If you know me, you know that I’m not a typical feminist. Definitely not one of the third-wave ones that are running around today. But I’m all about females who do WORK and get stuff done and are confident (in Christ and in life). Laying all that out there, today I want to talk about mah gurl Esther.
Esther is one of only two women (looking at you, Ruth) who has a book of the Bible named after her and explicitly written about her. If you grew up watching Veggie Tales like I did, you might have seen the movie about Esther. Unfortunately, no, Esther is not actually a string bean with hair, nor did political enemies of the cucumber king get sent to the Island of Perpetual Tickling in the biblical book of Esther. What Esther did do, though, was risk her life to save the Jews from certain death and obediently follow the will of God.
Esther’s great faith and accomplishment are celebrated near the end of February or early March every year. This celebration is called Purim. Go ask your Jewish friend for some hamantash and a grogger. Definitely one of the most fun celebrations of the year. While the pastries and the noisemakers are all well and good, Esther’s obedience to God is what should be truly celebrated.
Esther is a teenage girl who, whether she wanted to or not, was collected to be a part of the king’s harem. After a year of beauty treatments, she was presented to the king, after many other maidens from around the country, and the king was delighted with her, and crowned her queen. There are a lot of plot details in between, but you can check out the Bible for all those (definitely action packed. If you watched the Veggie Tales version, you’ll remember the French pea assassins who want to drop a piano on the king. Good times, good times).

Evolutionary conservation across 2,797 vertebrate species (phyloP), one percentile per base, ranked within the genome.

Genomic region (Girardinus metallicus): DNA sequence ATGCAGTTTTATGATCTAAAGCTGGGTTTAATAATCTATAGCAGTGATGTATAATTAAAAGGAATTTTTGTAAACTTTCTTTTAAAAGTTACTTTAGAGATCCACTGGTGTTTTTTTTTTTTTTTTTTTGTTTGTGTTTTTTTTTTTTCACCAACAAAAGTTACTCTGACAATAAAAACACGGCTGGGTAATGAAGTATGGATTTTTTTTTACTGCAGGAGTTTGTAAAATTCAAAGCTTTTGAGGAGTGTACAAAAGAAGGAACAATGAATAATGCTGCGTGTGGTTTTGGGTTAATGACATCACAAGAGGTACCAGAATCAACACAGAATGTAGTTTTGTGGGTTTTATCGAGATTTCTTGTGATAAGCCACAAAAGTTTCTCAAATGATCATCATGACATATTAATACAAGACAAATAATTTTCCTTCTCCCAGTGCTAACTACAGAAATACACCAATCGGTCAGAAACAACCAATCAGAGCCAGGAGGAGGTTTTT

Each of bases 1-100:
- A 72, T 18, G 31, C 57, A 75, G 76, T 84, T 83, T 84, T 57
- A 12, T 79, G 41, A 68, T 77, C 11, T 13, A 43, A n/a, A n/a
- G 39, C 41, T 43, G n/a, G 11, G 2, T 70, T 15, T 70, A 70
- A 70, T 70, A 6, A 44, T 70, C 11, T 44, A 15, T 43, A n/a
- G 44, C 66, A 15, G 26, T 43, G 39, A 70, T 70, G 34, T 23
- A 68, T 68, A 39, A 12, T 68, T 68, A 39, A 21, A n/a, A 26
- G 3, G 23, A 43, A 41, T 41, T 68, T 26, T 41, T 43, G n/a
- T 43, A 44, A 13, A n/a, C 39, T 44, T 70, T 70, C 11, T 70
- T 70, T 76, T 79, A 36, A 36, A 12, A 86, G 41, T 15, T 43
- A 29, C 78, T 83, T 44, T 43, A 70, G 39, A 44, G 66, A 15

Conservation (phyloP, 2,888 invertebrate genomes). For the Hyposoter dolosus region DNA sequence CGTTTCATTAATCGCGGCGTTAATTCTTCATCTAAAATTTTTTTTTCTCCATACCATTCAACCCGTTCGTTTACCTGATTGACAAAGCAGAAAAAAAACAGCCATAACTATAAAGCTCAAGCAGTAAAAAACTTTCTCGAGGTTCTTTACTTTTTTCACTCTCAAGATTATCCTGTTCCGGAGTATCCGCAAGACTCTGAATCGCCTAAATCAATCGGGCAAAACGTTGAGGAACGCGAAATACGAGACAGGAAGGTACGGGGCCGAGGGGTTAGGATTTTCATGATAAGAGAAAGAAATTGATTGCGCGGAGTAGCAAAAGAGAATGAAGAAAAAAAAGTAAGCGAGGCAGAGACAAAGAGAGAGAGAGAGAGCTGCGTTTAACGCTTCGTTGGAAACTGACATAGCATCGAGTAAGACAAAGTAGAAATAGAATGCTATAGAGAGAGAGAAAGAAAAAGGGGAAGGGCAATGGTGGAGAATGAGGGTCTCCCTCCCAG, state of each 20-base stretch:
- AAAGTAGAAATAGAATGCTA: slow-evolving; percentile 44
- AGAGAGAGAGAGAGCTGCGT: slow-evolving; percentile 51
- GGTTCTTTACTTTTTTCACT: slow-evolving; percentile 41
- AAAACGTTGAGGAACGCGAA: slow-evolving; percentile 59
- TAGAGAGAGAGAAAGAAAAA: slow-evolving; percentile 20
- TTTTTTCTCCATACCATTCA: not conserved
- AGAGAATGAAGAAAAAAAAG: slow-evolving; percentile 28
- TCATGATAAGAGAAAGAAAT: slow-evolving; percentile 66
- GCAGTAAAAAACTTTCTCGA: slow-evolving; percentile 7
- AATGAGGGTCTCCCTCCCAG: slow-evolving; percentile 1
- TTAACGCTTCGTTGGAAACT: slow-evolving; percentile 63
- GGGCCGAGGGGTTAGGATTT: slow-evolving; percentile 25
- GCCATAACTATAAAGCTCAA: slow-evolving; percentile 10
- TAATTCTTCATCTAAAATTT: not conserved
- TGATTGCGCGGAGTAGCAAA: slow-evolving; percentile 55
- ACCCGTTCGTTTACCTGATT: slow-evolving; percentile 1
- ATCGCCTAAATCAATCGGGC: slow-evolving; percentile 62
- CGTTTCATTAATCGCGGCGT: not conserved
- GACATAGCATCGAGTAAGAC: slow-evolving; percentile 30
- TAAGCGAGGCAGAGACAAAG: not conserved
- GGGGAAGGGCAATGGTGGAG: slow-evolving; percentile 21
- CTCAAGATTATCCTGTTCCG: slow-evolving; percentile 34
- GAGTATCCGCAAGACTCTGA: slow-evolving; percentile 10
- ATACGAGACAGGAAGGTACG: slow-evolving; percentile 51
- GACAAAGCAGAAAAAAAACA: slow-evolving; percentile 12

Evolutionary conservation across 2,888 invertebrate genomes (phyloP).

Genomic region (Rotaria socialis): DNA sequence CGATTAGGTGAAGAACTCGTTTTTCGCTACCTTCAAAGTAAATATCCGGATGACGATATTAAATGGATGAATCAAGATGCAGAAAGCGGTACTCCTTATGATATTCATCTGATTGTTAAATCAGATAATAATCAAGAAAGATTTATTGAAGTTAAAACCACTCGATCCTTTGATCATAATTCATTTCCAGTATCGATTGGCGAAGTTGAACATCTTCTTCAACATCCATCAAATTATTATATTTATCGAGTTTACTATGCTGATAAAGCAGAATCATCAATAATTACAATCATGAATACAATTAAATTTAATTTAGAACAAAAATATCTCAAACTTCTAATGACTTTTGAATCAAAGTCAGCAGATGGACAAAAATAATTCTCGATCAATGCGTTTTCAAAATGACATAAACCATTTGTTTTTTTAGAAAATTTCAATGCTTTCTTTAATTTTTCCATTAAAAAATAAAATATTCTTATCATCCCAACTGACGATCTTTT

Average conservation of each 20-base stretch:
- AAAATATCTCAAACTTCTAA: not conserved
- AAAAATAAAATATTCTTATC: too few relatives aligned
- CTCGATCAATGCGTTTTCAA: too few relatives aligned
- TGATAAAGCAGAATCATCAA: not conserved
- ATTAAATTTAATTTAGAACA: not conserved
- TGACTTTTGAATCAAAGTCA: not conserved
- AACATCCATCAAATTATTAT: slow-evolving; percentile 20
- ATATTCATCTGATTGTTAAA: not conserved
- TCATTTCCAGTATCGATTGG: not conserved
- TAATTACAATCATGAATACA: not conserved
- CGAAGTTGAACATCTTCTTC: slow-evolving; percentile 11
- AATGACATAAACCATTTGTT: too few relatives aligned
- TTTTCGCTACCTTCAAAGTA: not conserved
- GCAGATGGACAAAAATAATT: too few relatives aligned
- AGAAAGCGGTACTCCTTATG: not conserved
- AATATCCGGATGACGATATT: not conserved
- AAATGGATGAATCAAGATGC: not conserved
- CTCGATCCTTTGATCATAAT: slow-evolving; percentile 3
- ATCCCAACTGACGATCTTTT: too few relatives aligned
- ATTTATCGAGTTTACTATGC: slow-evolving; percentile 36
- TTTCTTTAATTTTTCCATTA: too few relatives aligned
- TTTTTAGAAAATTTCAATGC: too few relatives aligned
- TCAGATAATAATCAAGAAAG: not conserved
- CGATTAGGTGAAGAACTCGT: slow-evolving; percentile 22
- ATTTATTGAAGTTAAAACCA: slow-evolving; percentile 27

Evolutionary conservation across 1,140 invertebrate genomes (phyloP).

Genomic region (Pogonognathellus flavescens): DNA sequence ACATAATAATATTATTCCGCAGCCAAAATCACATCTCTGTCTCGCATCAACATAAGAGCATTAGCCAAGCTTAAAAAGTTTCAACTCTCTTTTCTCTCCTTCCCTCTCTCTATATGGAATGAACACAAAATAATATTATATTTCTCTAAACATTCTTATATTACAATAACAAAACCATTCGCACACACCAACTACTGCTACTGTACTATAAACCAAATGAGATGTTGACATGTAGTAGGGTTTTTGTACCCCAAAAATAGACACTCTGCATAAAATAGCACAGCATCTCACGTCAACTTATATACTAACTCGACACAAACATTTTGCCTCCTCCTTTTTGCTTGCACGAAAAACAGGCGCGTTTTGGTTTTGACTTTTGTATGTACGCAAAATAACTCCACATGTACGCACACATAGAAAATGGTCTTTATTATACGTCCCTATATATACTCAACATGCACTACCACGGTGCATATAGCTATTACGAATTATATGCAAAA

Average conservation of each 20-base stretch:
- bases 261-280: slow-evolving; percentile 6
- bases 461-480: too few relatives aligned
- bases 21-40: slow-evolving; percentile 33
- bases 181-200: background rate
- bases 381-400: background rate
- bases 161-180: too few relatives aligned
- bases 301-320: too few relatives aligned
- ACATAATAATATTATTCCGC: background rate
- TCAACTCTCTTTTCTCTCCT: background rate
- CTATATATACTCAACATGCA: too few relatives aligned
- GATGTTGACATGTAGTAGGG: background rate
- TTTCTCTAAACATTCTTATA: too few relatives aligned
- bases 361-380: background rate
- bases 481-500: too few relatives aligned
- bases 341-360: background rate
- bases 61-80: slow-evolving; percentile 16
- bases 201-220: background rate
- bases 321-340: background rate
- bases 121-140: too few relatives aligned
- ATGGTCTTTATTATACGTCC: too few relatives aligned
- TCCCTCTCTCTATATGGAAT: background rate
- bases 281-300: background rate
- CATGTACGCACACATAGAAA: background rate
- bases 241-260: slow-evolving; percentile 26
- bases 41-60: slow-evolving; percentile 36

The part I want to skip to is the part when Haman (evil right hand man of the king), for various extenuating circumstances surrounding Esther’s cousin, Mordecai, decides that all the Jews (which includes Esther) should be exterminated. Mordecai learns of the plot and alerts Esther. In chapter 4, verses 13-14, Mordecai drops some truth on E. He says “Do not think to yourself that in the king’s palace you will escape any more than all the other Jews. For if you keep silent at this time, relief and deliverance will rise for the Jews from another place, but you and your father’s house will perish. And who knows whether you have not come to the kingdom for such a time as this?”
Dang. Harsh truth bombs from Mordecai. To be completely serious if only briefly, how cool is that last phrase, “for such a time as this?” Mordecai is suggesting that maybe this is what God is calling her to do, in that time and place. God can work through us or in spite of us, and that was what Mordecai was laying out for Esther.
For such a time as this.
Where are you right now? I don’t mean where you physically are. I mean in life. Currently, I’m at home for spring break. It would be easy to take spring break to mean Netflix, sleeping, and self-indulgence. But my challenge for myself this break, and in every stage of my life is to figure why I am where I am. For such a time as this, what could I be doing while I am here?
For such a time as this. Esther had to stand up, be bold, and risk her life. That was what God was calling her to. Could God have done it without her? Most assuredly. But this was her chance to be a part of God’s kingdom work, and she stepped out in great faith, and ended up saving her people.
So my question for you: what does this look like for you? If you’re in your last semester of college or high school, what could you be doing where you are, instead of just waiting to get out and move on? You’ve been given such a time as this to work for the Kingdom. Step out in faith, be obedient, and see what God will do.